Author Topic: Fixed-Memory Flood Fill Pseudocode  (Read 9388 times)

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Offline Xeda112358

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Re: Fixed-Memory Flood Fill Pseudocode
« Reply #30 on: April 03, 2012, 04:25:53 pm »
Cool ! I wasn't sure if I had explained it well enough :)

Offline MGOS

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Re: Fixed-Memory Flood Fill Pseudocode
« Reply #31 on: April 03, 2012, 04:52:37 pm »
Well, do you know what a pxl-test returns outside of the screen? Do I have to do exception handeling right there?

Offline Xeda112358

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Re: Fixed-Memory Flood Fill Pseudocode
« Reply #32 on: April 03, 2012, 05:10:50 pm »
yeah, in Axe it returns zero. I wrote my own hex code to make a custom pixel test (it returns 1 if the pixel is off and in bounds, otherwise zero)

Offline MGOS

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Re: Fixed-Memory Flood Fill Pseudocode
« Reply #33 on: April 03, 2012, 05:18:26 pm »
That's clever for this use.

Offline Xeda112358

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Re: Fixed-Memory Flood Fill Pseudocode
« Reply #34 on: April 03, 2012, 05:27:12 pm »
I don't have enough time to post the code, so I squished some screenies together of the call:

Offline MGOS

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Re: Fixed-Memory Flood Fill Pseudocode
« Reply #35 on: April 04, 2012, 04:15:03 pm »
Again, thanks, but I came up with another, also very fast (maybe faster than yours :)) routine for fixed memory flood filling by myself.
It used besides the drawing buffer(s) a stack (L1) and a 768 byte second buffer.
You can imagine that it works like memory swapping on a computer, if the RAM is full, data will be stored on the hard drive instead.
My routine searches iterative for pixels to fill using the stack, but if the stack overflows, it swaps to the other buffer using the slower searching routine.
When the stack empties, the data will be put back on the stack.
Like this I can achieve small areas filled extremely fast and bigger areas also with decent speed.
The only disadvantage is that it uses another 768 byte buffer (L3 when not uing grayscale) and L1 as stack. But I'm able to carry that.

Code: [Select]
:.FLOOD
:Buff(768)→GDB1
:15→A .Coordinates of "paint bucket"
:15→B
:0→S→D→C .Screen buffer size, data buffer size and counting var
:PUS(A,B) .Add the first pixel to stack
:While S+D . as long there's sth in the buffers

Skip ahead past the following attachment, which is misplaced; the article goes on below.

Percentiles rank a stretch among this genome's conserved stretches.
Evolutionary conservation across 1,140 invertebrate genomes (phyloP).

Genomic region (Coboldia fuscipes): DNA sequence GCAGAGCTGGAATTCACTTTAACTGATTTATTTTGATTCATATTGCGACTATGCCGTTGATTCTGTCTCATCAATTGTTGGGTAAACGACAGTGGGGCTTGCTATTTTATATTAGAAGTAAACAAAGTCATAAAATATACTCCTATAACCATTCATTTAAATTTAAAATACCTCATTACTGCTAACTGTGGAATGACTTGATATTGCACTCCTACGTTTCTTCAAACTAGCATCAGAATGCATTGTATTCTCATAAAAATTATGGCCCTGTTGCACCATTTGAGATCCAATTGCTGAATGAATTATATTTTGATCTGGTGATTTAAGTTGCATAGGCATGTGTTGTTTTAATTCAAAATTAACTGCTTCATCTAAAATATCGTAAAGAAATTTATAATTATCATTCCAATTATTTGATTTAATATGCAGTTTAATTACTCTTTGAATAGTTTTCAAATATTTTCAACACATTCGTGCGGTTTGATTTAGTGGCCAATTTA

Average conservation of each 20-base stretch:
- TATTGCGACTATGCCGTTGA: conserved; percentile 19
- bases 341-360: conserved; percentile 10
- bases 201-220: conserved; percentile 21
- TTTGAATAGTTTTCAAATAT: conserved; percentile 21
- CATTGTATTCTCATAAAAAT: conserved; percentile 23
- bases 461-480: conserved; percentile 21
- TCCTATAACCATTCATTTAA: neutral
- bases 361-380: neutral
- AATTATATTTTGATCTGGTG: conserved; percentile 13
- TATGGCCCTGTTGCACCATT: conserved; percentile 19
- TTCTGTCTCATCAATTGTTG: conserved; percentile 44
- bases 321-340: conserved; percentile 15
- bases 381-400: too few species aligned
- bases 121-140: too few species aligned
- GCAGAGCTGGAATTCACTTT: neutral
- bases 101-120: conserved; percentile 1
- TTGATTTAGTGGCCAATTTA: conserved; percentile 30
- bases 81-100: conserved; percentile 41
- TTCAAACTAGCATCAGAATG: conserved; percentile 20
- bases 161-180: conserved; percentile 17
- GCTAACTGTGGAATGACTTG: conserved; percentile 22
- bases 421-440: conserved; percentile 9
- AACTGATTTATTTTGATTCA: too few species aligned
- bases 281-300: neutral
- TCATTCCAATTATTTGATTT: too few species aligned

:C++
:POP() .Get a pixel
:!If pxl-Test(P,Q) .Test if it's off
:Pxl-On(P,Q) .if yes, turn it on
:P?PUS(P-1,Q) .Put pixels around it on the stack
:P-95?PUS(P+1,Q)
:Q-63?PUS(P,Q+1)
:Q?PUS(P,Q-1)
:End
:C^64??DispGraph .Only display every 64 time; not needed
:ReturnIf getKey(15)
:End
:DispGraph
:Return
:
:Lbl PUS .Push algorithm
:ReturnIf pxl-Test(r1,r2) .only push if the pixel is white
:If D-357 .if stack isn't full yet
:r1→{D*2+L1} .add to stack
:r2→{D*2+1+L1}
:D++ .increment stack pointer
:sub(CHKr,r1,r2) .check if pixel is black on the back buffer, if yes, remove it there
:Else!If pxl-Test(r1,r2,GDB1) .if stack is full, make sure that the pixel isn't in memory yet
:Pxl-On(r1,r2,GDB1) .turn it on on the back buffer
:S++ .increment buffer size
:End
:Return
:
:Lbl POP .Pop algorithm
:If D .if there's something on the stack
:D-- .decremt stack pointer
:{D*2+L1}→P .get the coordinates from the stack
:{D*2+1+L1}→Q
:CHK(P,Q) .check if pixel is black on the back buffer, if yes, remove it there
:Else .if stack empty
:For(Q,0,63 .go on searching the back buffer (slow...)
:For(P,0,95
:If pxl-Test(P,Q,GDB1) .if you got a pixel
:Pxl-Off(P,Q,GDB1) .turn it off
:S-- .decrement the buffer size
:Return .return to main
:End
:End
:End
:End
:Return
:
:Lbl CHK .check algorithm
:If pxl-Test(r1,r2,GDB1) .check if pixel is black on the back buffer
:Pxl-Off(r1,r2,GDB1  .if yes, remove it there
:S-- .decrement the buffer size
:End
:Return
« Last Edit: April 04, 2012, 04:45:16 pm by MGOS »

Offline Xeda112358

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Re: Fixed-Memory Flood Fill Pseudocode
« Reply #36 on: April 04, 2012, 04:41:11 pm »
Wow, very nice way to combine the two methods. That should indeed be faster! I was limited to just one 768 byte buffer because I had to use the other two for grayscale. Again, nice o.o

Offline MGOS

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Re: Fixed-Memory Flood Fill Pseudocode
« Reply #37 on: April 04, 2012, 04:51:12 pm »
What about using an arbitrary buffer in the program file? I'm gonna have grayscale too, but I think I can afford having that buffer.

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Re: Fixed-Memory Flood Fill Pseudocode
« Reply #38 on: April 04, 2012, 04:56:54 pm »
Yah, and also, if you really wanted to, you could use your method, but instead:
1) Use one buffer for the backup buffer (in case the stack overflows)
2) Use the other two for gray
3) Use some code to figure out how much RAM is left and then create a tempstring (or TempProg or appvar) with the remaining RAM to use as a stack.
Then, if the user has lots of available RAM, their flood filling will be really fast, but in case they don't have enough they won't need to worry.

Offline MGOS

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Re: Fixed-Memory Flood Fill Pseudocode
« Reply #39 on: April 04, 2012, 05:02:34 pm »
That's actually an interesting thought...  ::)
Maybe I'll add that later... firstly, my next step is to get the main program working, and then we'll see.
« Last Edit: April 04, 2012, 05:03:24 pm by MGOS »